The test, conducted by employees at the National Research Center for Epidemiology and Microbiology, reportedly saw the participants gaining immunity to the virus with no adverse effects. According to the research center’s director, Alexander Ginzburg, this is a step towards state-sanctioned trials.
“We will consider the experiment successful when we get permission for official trials from the Ministry of Health and carry them out,” he said, speaking to Russian news agency TASS.
Ginzburg believes that it would take about six months to immunize the entire country once the vaccine is officially approved. If everything goes to plan, he hopes it will be approved by the end of summer. In his opinion, the first people to be immunized should be frontline doctors and the elderly.According to Ginzburg, the scientists chose to vaccinate not only to prove the effectiveness of their creation but also to defend themselves from the virus and gain immunity, enabling them to continue working throughout the pandemic. The director did not specify how many people were vaccinated, but described them all as “alive, healthy and happy.”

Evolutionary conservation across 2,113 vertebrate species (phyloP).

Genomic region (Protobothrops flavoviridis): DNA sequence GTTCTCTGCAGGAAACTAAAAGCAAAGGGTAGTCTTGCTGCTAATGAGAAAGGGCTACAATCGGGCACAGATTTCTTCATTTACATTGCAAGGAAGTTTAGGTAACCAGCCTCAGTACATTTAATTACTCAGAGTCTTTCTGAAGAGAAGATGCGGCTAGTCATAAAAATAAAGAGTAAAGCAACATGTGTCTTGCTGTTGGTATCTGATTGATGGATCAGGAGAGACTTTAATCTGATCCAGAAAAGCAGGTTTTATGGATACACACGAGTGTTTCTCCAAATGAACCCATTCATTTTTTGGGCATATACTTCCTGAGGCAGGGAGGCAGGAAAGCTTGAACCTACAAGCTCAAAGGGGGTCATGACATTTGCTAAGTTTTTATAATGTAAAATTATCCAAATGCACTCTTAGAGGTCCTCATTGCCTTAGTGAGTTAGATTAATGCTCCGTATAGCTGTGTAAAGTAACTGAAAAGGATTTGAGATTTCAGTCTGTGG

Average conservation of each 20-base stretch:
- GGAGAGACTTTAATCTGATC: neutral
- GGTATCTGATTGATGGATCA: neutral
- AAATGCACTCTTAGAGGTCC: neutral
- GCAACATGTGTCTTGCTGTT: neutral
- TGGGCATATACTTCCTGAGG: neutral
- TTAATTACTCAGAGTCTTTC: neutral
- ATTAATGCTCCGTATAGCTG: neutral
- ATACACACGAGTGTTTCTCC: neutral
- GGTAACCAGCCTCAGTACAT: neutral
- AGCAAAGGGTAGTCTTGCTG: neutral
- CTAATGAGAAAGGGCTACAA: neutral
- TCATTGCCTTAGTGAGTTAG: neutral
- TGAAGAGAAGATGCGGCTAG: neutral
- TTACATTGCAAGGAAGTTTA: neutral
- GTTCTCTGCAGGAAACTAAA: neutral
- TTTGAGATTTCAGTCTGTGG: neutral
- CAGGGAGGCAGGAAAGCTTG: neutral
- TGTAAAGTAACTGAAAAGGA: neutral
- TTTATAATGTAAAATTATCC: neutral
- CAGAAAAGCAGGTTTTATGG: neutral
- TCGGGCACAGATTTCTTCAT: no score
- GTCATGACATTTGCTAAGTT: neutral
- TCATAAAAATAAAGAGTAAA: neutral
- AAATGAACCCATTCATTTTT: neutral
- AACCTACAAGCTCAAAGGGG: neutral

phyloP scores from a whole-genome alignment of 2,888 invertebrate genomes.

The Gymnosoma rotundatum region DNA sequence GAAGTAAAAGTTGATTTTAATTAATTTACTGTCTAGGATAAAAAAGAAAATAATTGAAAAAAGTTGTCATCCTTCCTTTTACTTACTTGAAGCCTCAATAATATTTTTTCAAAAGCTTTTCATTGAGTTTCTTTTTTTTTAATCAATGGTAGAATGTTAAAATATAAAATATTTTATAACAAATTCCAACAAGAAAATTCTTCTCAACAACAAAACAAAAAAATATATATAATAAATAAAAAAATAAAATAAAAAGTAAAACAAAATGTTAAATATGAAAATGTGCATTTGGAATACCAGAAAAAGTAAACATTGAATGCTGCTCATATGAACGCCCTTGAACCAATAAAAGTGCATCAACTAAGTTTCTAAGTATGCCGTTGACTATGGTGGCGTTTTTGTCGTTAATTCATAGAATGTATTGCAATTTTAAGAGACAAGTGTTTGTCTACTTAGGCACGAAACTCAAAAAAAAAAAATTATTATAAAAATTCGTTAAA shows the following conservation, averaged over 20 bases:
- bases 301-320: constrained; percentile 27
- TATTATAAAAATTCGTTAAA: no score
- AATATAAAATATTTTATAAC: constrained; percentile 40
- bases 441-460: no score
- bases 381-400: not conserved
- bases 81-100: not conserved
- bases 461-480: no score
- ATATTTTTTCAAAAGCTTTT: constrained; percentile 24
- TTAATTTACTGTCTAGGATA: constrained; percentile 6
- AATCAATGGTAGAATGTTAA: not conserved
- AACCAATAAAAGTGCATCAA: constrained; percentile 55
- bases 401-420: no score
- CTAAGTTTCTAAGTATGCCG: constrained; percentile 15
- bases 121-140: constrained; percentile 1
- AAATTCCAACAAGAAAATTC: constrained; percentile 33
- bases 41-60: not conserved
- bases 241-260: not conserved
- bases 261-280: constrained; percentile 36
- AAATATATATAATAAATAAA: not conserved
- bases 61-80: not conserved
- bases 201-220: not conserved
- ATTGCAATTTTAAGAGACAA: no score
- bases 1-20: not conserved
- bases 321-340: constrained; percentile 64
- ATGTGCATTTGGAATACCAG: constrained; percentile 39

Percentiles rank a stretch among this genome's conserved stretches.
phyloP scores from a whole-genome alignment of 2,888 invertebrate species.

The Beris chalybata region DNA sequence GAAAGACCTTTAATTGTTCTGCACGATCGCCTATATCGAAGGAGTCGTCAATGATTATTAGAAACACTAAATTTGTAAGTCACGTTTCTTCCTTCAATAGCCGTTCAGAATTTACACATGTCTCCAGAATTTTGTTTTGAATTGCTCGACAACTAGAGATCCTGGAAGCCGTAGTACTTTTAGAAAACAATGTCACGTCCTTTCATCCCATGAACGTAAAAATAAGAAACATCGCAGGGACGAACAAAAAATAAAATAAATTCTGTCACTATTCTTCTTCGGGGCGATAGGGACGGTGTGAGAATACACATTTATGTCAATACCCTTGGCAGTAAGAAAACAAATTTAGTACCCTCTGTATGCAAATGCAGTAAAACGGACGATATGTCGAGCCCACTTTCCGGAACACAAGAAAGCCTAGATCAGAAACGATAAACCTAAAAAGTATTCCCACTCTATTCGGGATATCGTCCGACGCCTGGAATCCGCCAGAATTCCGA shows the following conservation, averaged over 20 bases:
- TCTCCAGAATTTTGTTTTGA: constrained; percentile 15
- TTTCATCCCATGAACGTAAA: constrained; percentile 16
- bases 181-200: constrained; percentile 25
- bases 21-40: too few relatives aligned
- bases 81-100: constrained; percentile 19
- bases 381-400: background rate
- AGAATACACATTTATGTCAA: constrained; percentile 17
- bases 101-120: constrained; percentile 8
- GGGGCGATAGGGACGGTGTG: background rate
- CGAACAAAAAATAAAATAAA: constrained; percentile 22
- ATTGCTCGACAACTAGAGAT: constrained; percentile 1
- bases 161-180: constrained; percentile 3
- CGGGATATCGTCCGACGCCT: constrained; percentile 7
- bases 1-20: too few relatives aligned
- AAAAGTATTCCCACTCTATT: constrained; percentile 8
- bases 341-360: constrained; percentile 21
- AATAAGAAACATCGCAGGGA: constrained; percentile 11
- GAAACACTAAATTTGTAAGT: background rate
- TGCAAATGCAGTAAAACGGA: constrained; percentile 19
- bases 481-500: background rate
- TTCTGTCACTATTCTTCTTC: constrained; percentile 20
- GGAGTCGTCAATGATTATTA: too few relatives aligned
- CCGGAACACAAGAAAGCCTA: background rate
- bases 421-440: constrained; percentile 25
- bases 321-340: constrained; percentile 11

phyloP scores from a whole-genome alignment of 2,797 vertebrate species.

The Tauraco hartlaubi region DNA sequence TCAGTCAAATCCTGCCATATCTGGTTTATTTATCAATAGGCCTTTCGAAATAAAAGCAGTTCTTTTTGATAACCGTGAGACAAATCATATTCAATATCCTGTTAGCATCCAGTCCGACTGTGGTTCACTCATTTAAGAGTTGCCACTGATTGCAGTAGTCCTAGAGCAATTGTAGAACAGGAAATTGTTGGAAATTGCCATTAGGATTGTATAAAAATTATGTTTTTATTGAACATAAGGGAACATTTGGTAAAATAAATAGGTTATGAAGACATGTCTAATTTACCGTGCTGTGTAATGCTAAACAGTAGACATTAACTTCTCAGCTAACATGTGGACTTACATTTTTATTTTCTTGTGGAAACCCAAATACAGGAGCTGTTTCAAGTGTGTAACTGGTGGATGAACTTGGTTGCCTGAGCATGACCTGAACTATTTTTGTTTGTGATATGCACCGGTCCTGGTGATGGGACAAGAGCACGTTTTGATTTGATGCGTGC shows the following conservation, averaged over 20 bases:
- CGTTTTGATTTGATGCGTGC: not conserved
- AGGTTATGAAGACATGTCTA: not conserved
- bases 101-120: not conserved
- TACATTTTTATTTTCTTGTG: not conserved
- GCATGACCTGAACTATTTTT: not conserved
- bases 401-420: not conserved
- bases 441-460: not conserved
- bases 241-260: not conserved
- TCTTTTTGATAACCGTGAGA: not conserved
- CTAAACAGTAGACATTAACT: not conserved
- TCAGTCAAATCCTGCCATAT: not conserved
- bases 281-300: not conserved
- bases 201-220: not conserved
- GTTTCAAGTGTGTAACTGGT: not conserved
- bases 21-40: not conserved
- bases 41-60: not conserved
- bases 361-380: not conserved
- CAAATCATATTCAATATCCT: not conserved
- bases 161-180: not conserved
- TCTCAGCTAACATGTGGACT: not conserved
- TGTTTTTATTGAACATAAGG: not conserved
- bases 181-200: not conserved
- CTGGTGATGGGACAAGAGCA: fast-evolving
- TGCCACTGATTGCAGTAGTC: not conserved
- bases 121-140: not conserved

According to the latest government data, Russia has had 326,448 confirmed cases of Covid-19. Thus far, 99,825 people have recovered, and 3,249 have died.On Thursday, Health Minister Mikhail Murashko told TV channel Russia 1 that “access to wider use of the vaccine should appear sometime at the end of July.” Previously, Deputy Prime Minister Tatyana Golikova had reported that 47 different vaccines were being developed throughout the country.